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Sarcocystosis in Cats

By Russell R. Hanson, DVM, DACVS, DACVECC, Professor of Equine Surgery, Department of Clinical Sciences, College of Veterinary Medicine, Auburn University ; Joerg A. Auer, DrMedVet, Dr h c, MS, DACVS, DECVS, Professor and Director, Equine Department, Vetsuisse Faculty, University of Zürich ; Joseph Harari, MS, DVM, DACVS, Veterinary Surgeon, Veterinary Surgical Specialists, Spokane, WA ; Dale A. Moore, MS, DVM, MPVM, PhD, Associate Professor, Veterinary Medical Teaching and Research Center, University of California-Davis ; Sheldon Padgett, DVM, MS, DACVS

Also see professional content regarding sarcocystosis.

In sarcocystosis, the muscles and other soft tissues are invaded by single-celled organisms called protozoans of the genus Sarcocystis. Although their final hosts are predators such as dogs and cats, these organisms form cysts in various intermediate hosts, including cattle, pigs, humans, rodents, and reptiles. Some cysts are visible to the naked eye, but others are too small to see. Their size depends on the species of the host and the species of Sarcocystis. A cat can develop sarcocystosis after eating undercooked beef or pork containing sporocysts or after eating food infected with sporocysts from another animal’s feces. Infected cats often have no signs, although a mild diarrhea may be seen.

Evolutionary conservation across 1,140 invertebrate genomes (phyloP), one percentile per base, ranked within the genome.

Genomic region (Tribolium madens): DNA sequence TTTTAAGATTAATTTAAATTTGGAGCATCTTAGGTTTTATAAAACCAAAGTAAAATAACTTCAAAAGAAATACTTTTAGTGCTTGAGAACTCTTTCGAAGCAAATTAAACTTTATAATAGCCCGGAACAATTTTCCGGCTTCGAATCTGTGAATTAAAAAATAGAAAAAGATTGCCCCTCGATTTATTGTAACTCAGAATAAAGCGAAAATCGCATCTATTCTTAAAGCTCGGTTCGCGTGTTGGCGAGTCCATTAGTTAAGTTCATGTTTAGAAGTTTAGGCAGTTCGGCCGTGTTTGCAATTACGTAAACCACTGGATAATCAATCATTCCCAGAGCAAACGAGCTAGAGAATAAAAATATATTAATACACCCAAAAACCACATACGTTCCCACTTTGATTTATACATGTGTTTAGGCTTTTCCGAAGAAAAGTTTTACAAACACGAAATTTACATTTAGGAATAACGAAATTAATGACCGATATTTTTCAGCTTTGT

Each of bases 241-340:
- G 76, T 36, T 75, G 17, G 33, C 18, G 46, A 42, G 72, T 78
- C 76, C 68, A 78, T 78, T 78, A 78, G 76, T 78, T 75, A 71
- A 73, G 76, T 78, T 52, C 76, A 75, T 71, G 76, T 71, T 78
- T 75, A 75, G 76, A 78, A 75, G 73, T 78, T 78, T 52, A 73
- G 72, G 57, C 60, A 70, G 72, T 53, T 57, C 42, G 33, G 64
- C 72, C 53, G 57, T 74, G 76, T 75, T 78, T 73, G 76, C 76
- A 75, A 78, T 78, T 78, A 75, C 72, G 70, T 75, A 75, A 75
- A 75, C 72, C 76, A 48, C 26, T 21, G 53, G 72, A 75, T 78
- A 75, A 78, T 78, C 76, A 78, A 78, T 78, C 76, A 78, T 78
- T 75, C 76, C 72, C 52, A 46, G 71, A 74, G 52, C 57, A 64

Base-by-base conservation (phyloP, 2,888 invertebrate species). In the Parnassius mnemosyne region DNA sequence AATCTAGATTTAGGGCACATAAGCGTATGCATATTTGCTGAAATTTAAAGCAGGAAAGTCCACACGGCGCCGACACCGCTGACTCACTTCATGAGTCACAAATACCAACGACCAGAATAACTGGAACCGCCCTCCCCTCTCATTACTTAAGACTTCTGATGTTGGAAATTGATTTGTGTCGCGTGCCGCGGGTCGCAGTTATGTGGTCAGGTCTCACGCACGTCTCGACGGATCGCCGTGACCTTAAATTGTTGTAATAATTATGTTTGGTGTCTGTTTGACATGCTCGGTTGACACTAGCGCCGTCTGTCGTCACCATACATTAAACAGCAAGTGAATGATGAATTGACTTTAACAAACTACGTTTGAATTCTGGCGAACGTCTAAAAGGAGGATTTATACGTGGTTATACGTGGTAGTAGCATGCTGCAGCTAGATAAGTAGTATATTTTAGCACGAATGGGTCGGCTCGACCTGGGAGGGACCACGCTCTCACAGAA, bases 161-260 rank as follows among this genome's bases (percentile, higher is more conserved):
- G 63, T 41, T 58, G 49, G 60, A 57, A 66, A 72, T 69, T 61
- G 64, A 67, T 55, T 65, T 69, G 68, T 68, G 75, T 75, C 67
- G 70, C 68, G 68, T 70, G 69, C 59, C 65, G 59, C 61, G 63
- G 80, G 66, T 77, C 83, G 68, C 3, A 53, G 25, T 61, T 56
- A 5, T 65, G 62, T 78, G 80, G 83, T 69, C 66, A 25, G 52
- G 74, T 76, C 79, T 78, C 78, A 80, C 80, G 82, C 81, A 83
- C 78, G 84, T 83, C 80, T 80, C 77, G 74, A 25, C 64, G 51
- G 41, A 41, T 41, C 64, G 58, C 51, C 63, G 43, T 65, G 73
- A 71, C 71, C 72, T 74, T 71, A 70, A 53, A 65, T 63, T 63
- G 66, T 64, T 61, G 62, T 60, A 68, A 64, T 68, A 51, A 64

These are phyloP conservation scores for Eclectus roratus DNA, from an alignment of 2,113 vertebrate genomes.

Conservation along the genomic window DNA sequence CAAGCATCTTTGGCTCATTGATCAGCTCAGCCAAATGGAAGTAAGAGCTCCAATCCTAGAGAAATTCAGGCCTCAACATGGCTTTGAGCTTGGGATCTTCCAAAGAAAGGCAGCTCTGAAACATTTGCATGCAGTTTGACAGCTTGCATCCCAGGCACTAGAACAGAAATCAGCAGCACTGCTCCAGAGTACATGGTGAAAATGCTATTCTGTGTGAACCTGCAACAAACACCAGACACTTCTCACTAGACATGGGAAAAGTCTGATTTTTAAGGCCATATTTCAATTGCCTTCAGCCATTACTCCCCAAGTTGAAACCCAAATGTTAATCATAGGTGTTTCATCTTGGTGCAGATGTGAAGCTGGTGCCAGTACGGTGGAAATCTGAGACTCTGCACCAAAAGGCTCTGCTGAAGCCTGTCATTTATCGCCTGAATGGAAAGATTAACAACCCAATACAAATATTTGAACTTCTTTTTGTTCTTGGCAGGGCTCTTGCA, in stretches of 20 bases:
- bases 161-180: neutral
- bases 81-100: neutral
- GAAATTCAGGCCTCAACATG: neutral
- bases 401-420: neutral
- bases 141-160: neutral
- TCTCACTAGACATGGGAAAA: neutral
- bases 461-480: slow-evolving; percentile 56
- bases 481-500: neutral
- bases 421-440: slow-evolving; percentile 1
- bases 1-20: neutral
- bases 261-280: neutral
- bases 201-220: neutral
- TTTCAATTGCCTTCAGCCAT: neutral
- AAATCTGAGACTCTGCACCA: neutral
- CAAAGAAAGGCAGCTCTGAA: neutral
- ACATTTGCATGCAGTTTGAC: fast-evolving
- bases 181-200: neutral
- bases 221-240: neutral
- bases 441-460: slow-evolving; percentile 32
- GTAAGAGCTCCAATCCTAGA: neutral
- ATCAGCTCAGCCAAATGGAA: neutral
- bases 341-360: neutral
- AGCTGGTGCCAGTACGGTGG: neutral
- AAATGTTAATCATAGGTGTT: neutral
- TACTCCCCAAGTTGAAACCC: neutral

As noted above, humans may serve as intermediate hosts and may develop inflammation and soreness of muscles and blood vessels. This condition is rare, and the source of human infection has never been determined. Signs include nausea, abdominal pain, and diarrhea lasting up to 48 hours. The extent of human illness caused by infected meat has not been documented.

Because most adult cattle and sheep and many pigs harbor cysts in their muscles, cats should not be allowed to eat raw meat, edible organs (such as heart, liver, tongue, and brains), or dead animals. Supplies of grain and feed should be kept covered. Cats should not be allowed in buildings used to store feed or house animals. No vaccine is available. Experiments have shown that infected pork can be made safe for consumption by cooking at 158°F (70°C) for 15 minutes or by freezing at 25°F (- 4°C) for 2 days or 4°F (- 20°C) for 1 day.